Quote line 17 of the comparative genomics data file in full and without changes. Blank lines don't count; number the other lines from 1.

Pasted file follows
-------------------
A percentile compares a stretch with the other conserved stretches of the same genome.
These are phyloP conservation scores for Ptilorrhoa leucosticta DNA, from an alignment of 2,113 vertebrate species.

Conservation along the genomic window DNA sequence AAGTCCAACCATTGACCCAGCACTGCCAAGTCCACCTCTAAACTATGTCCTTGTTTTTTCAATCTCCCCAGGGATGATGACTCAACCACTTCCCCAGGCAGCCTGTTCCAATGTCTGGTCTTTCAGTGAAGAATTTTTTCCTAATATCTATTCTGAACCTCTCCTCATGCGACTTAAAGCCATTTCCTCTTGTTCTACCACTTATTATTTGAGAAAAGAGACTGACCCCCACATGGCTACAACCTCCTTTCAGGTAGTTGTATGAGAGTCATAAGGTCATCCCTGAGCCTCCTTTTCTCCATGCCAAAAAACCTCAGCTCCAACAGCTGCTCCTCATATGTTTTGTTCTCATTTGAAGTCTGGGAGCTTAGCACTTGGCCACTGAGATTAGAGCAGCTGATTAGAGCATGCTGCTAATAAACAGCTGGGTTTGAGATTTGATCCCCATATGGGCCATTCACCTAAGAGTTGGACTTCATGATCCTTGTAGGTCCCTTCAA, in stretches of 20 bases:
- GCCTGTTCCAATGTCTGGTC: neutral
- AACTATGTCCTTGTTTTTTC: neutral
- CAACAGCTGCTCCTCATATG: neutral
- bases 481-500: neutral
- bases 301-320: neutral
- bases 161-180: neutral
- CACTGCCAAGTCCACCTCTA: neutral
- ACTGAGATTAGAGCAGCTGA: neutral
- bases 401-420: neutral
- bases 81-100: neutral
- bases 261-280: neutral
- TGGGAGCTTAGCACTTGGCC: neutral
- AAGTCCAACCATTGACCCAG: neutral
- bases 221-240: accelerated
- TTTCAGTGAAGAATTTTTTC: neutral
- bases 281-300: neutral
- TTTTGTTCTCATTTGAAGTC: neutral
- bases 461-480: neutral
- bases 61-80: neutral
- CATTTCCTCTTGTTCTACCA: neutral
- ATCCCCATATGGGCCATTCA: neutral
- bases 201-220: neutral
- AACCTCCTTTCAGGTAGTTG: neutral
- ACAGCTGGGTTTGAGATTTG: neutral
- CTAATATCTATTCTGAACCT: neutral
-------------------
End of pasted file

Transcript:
- bases 221-240: accelerated